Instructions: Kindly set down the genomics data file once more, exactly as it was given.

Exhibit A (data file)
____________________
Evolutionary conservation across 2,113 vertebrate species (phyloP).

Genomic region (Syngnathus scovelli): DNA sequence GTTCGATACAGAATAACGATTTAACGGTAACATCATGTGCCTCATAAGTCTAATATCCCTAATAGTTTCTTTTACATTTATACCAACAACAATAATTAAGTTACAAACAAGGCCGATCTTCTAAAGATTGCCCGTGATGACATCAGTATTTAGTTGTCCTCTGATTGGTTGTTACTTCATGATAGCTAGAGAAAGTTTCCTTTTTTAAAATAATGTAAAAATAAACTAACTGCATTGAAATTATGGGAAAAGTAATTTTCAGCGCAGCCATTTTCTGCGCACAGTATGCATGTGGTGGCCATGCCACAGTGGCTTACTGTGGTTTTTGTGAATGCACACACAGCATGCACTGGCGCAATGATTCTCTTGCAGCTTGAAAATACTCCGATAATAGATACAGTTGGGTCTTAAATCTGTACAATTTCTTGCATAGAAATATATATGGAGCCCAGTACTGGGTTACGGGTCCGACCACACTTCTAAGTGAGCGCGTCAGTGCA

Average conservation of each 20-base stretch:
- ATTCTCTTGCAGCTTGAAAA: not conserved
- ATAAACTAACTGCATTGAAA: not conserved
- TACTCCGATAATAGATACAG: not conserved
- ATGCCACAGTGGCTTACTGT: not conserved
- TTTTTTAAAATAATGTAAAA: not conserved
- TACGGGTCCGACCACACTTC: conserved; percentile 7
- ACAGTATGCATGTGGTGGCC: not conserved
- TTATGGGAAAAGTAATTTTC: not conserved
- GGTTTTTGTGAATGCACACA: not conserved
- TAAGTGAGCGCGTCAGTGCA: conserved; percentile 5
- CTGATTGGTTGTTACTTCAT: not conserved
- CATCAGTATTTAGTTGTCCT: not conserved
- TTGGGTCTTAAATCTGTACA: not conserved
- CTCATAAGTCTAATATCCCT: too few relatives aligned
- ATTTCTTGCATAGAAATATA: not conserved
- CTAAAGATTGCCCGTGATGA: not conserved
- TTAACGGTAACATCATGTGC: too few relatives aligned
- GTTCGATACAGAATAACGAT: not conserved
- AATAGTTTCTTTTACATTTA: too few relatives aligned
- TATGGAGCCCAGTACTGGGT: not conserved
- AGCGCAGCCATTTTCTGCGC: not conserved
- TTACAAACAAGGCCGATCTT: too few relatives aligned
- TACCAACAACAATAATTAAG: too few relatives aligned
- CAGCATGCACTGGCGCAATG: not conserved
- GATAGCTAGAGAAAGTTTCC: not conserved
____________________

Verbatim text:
Evolutionary conservation across 2,113 vertebrate species (phyloP).

Genomic region (Syngnathus scovelli): DNA sequence GTTCGATACAGAATAACGATTTAACGGTAACATCATGTGCCTCATAAGTCTAATATCCCTAATAGTTTCTTTTACATTTATACCAACAACAATAATTAAGTTACAAACAAGGCCGATCTTCTAAAGATTGCCCGTGATGACATCAGTATTTAGTTGTCCTCTGATTGGTTGTTACTTCATGATAGCTAGAGAAAGTTTCCTTTTTTAAAATAATGTAAAAATAAACTAACTGCATTGAAATTATGGGAAAAGTAATTTTCAGCGCAGCCATTTTCTGCGCACAGTATGCATGTGGTGGCCATGCCACAGTGGCTTACTGTGGTTTTTGTGAATGCACACACAGCATGCACTGGCGCAATGATTCTCTTGCAGCTTGAAAATACTCCGATAATAGATACAGTTGGGTCTTAAATCTGTACAATTTCTTGCATAGAAATATATATGGAGCCCAGTACTGGGTTACGGGTCCGACCACACTTCTAAGTGAGCGCGTCAGTGCA

Average conservation of each 20-base stretch:
- ATTCTCTTGCAGCTTGAAAA: not conserved
- ATAAACTAACTGCATTGAAA: not conserved
- TACTCCGATAATAGATACAG: not conserved
- ATGCCACAGTGGCTTACTGT: not conserved
- TTTTTTAAAATAATGTAAAA: not conserved
- TACGGGTCCGACCACACTTC: conserved; percentile 7
- ACAGTATGCATGTGGTGGCC: not conserved
- TTATGGGAAAAGTAATTTTC: not conserved
- GGTTTTTGTGAATGCACACA: not conserved
- TAAGTGAGCGCGTCAGTGCA: conserved; percentile 5
- CTGATTGGTTGTTACTTCAT: not conserved
- CATCAGTATTTAGTTGTCCT: not conserved
- TTGGGTCTTAAATCTGTACA: not conserved
- CTCATAAGTCTAATATCCCT: too few relatives aligned
- ATTTCTTGCATAGAAATATA: not conserved
- CTAAAGATTGCCCGTGATGA: not conserved
- TTAACGGTAACATCATGTGC: too few relatives aligned
- GTTCGATACAGAATAACGAT: not conserved
- AATAGTTTCTTTTACATTTA: too few relatives aligned
- TATGGAGCCCAGTACTGGGT: not conserved
- AGCGCAGCCATTTTCTGCGC: not conserved
- TTACAAACAAGGCCGATCTT: too few relatives aligned
- TACCAACAACAATAATTAAG: too few relatives aligned
- CAGCATGCACTGGCGCAATG: not conserved
- GATAGCTAGAGAAAGTTTCC: not conserved